• ITIL (MOF)  – You may not like the processes but they help us preventing of setting the Datacenter on fire Smile. All System Center components take part in ITIL but SCSM is tightly integrated with the framework and having knowledge of the framework can only help you with SCSM.
  • Security – Security is a job for all employees in a company. Security not only exists in System Center components but can also be applied by some of them. SCCM allows you to manage Endpoint Protection, you can also apply policies with Desired Configuration Management and of course apply patches which can also be done trough SCVMM for some servers.

Let me know what you think? Am I right or am I wrong? Did I’ve missed something? Write them all in the comment section.

Lync Server 2013 Monitoring Management Pack

Microsoft has released a management pack for Lync Server 2013. The new management pack is compatible with SCOM 2007 R2 and SCOM 2012. The MP can coexist with the MP for Lync Server 2010. There is guidance how to configure that coexistence. This new management pack introduces some additional features compared to the previous version for Lync Server 2010. Now you can assign computers to be watcher nodes. What is watcher node:

Watcher nodes are computers that periodically run Lync Server synthetic transactions. Synthetic transactions are Windows PowerShell cmdlets that verify that key user scenarios, such as the ability to sign in or to exchange instant messages, are working as expected.

The new mp, the installation files for watcher nodes and the guide you can find here.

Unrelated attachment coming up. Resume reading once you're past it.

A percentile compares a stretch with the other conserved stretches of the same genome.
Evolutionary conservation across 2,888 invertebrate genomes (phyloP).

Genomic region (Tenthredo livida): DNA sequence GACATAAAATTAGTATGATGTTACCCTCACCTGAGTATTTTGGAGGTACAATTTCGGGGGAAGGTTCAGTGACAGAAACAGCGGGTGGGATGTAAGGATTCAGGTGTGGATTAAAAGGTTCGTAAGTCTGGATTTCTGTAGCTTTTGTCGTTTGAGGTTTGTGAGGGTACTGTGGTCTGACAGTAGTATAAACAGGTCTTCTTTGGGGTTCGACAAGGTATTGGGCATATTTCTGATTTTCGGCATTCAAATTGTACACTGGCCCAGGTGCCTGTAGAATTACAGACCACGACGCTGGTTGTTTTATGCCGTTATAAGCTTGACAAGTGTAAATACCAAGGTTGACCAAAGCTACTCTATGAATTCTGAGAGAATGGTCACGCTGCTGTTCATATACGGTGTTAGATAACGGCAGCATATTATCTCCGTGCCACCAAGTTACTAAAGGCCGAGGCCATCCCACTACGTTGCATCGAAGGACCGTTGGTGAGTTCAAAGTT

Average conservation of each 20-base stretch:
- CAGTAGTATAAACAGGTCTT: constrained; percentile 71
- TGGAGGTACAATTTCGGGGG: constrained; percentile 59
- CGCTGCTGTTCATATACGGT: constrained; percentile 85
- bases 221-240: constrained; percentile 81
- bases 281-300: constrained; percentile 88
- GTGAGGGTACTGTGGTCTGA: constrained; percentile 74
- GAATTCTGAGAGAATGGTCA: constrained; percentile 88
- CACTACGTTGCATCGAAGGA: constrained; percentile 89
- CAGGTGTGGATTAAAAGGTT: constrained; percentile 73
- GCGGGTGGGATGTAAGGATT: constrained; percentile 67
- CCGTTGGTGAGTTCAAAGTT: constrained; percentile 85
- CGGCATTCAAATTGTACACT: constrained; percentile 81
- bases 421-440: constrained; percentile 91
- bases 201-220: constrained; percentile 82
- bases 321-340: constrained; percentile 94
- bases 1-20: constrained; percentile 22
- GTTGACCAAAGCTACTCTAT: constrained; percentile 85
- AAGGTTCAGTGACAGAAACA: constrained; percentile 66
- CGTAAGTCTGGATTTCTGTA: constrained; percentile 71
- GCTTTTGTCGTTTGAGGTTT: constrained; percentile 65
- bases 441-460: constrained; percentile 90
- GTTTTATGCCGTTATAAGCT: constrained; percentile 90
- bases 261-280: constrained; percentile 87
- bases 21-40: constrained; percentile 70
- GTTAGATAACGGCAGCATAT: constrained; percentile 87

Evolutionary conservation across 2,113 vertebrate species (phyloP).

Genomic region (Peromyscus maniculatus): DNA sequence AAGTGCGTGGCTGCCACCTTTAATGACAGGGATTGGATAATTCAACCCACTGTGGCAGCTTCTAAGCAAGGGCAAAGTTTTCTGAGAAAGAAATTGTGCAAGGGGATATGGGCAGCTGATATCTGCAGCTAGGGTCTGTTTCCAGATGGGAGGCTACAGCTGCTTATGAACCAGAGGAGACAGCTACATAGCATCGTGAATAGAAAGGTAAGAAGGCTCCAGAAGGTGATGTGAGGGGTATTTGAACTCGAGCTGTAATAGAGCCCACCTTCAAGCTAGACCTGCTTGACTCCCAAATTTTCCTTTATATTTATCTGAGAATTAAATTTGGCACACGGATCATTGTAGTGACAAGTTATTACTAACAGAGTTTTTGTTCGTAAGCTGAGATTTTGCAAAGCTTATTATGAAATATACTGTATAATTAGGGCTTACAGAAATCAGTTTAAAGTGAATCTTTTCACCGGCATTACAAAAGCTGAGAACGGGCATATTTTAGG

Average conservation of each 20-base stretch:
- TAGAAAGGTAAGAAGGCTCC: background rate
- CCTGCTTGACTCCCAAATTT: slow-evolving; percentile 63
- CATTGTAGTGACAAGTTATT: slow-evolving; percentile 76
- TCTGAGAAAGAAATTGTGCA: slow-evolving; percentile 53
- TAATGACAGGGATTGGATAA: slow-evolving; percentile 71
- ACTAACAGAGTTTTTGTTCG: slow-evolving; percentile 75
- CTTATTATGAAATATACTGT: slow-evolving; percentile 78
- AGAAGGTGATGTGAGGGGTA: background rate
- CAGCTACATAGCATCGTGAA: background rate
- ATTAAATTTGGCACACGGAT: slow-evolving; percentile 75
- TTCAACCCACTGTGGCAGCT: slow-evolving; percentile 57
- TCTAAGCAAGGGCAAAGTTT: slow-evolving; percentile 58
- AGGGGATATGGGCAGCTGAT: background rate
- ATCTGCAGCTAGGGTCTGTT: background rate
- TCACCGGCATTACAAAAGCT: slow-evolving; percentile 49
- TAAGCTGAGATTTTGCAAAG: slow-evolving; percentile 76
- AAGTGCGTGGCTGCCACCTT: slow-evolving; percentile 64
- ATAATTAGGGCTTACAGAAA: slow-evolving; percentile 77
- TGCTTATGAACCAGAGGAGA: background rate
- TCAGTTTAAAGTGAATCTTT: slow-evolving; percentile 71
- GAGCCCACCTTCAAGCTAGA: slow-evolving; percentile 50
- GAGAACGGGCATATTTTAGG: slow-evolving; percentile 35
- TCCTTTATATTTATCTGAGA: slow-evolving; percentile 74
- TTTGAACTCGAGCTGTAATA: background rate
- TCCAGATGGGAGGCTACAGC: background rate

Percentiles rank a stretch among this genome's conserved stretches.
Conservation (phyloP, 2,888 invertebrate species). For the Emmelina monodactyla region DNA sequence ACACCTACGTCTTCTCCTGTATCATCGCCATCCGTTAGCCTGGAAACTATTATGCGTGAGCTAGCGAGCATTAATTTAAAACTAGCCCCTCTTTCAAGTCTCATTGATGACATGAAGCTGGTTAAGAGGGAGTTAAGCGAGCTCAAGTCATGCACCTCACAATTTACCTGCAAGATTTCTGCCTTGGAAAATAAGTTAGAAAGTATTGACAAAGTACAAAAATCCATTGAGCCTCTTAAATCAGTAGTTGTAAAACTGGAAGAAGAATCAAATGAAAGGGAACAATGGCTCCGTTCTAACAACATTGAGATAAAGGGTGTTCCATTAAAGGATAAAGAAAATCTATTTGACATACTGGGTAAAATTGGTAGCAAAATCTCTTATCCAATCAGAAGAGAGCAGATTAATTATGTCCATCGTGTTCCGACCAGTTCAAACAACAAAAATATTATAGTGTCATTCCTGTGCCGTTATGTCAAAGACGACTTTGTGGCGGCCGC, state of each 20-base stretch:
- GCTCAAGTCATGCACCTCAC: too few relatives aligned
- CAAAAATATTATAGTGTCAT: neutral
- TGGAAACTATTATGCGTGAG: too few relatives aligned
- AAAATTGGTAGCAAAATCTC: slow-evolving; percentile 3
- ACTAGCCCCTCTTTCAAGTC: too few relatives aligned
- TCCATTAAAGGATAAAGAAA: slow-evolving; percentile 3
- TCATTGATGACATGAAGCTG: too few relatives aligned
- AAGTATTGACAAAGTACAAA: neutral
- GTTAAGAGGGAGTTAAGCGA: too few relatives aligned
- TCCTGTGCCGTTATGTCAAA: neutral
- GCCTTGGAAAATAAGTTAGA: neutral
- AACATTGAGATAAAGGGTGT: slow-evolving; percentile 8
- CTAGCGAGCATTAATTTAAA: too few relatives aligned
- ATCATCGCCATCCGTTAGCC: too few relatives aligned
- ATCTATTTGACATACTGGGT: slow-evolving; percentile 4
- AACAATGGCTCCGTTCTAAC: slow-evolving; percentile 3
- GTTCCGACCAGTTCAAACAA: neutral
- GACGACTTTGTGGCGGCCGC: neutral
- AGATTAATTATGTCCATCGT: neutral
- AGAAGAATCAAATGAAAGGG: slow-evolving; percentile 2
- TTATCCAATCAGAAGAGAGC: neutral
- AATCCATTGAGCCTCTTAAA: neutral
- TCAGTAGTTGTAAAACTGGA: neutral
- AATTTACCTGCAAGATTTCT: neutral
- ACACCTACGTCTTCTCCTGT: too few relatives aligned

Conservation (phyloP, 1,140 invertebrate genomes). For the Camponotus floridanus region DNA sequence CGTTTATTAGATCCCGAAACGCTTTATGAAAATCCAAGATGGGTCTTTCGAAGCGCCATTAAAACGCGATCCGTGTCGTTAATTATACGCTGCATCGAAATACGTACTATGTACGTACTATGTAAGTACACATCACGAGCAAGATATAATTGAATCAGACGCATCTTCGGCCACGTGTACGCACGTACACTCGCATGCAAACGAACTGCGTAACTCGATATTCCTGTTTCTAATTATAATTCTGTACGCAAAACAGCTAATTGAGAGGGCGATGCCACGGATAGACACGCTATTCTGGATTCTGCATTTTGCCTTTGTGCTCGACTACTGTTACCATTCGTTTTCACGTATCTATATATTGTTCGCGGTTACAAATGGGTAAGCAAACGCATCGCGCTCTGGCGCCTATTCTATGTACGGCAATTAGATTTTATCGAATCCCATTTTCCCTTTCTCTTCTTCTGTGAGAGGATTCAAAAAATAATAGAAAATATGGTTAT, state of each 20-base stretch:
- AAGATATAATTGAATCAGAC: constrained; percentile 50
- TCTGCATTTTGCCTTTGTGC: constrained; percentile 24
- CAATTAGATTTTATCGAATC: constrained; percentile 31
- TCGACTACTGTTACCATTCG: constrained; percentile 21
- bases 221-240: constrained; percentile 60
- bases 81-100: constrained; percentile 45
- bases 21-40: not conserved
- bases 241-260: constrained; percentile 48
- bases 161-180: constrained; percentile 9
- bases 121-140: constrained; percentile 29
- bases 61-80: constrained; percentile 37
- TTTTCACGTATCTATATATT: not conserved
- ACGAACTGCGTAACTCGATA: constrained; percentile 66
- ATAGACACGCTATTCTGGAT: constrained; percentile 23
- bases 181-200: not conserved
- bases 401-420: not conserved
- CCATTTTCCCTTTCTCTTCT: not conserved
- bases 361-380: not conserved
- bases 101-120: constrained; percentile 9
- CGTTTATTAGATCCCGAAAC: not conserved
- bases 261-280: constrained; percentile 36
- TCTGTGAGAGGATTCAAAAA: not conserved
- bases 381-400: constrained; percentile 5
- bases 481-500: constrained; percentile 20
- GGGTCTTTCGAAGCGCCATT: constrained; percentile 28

Remember to read the guide first.

Lync Server 2010 Monitoring Management Pack updated

New version 4.0.7577.203 of the MP for Lync Server 2010. There are not so many changes:

  • Added functionality to support co-existence of management packs during migration from Lync Server 2010 to Lync Server 2013. For more information, see Coexistence with Lync Server 2013 Management Packs.
  • Fixed an issue that caused alerts from non-Windows computers that were not used by Lync.


You can download the MP and its guide from here.

In addition to this new version I’ve spotted this new knowledge base article:

Description of the cumulative update for Lync Server 2010 Monitoring Management Pack: December 2012

Remember to read the guide before importing as it is 43 pages long and contains vital information for configuring the management pack.

Designing Lync Jump Start

After Deploying Lync Jump Start series were released now it is time for Designing Lync Jump Start Series:

  • Modules 1-4 focus on Lync Server 2010 Topology Design
  • Modules 5-8 focus on Lync Server 2010 Infrastructure & Network Design
  • Modules 8-13 focus on Lync Server 2010 Services & Maintenance Design

Here are all the modules:

Deploying Lync Jump Start

I am just an user when we talk about Lync, but Microsoft released the videos of their Deploying Lync Jump Start course. I must say that Jump Start courses are very helpful as during the sessions experts answer questions from the audience and are free. If you want to be an expert in Lync this is from where you have to start: